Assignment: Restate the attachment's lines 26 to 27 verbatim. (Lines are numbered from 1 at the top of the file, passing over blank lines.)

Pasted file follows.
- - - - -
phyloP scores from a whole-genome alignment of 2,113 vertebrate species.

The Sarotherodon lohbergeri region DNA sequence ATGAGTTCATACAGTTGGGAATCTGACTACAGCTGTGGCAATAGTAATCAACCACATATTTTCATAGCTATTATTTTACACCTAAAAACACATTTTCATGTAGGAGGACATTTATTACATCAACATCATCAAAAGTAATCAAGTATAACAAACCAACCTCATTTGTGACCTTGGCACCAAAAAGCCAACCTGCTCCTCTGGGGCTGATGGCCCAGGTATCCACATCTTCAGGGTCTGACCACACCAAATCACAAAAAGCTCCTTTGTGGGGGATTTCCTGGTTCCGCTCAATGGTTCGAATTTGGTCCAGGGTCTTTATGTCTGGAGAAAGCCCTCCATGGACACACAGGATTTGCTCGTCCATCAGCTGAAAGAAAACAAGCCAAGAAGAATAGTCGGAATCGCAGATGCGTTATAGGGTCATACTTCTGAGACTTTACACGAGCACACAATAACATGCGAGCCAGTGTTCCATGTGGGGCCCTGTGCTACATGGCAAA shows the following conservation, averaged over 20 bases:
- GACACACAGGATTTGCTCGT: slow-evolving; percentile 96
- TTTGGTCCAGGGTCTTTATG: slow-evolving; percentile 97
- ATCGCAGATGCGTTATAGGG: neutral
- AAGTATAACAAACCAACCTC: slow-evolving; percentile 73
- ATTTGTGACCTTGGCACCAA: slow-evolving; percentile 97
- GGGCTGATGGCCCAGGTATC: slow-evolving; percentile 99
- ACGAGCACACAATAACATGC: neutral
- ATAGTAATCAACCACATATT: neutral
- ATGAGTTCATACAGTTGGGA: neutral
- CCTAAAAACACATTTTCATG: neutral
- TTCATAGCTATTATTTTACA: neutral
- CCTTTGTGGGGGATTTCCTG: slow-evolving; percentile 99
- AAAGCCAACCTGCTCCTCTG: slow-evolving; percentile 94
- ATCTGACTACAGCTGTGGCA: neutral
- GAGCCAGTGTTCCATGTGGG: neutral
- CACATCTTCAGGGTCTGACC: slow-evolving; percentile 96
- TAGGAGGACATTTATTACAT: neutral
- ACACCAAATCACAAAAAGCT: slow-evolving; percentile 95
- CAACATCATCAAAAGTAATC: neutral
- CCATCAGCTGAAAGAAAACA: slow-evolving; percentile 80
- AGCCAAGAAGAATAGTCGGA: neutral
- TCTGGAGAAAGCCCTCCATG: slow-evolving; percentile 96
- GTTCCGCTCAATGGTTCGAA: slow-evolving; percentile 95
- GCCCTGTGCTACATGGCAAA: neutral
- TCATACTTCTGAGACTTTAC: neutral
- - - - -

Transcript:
- GCCCTGTGCTACATGGCAAA: neutral
- TCATACTTCTGAGACTTTAC: neutral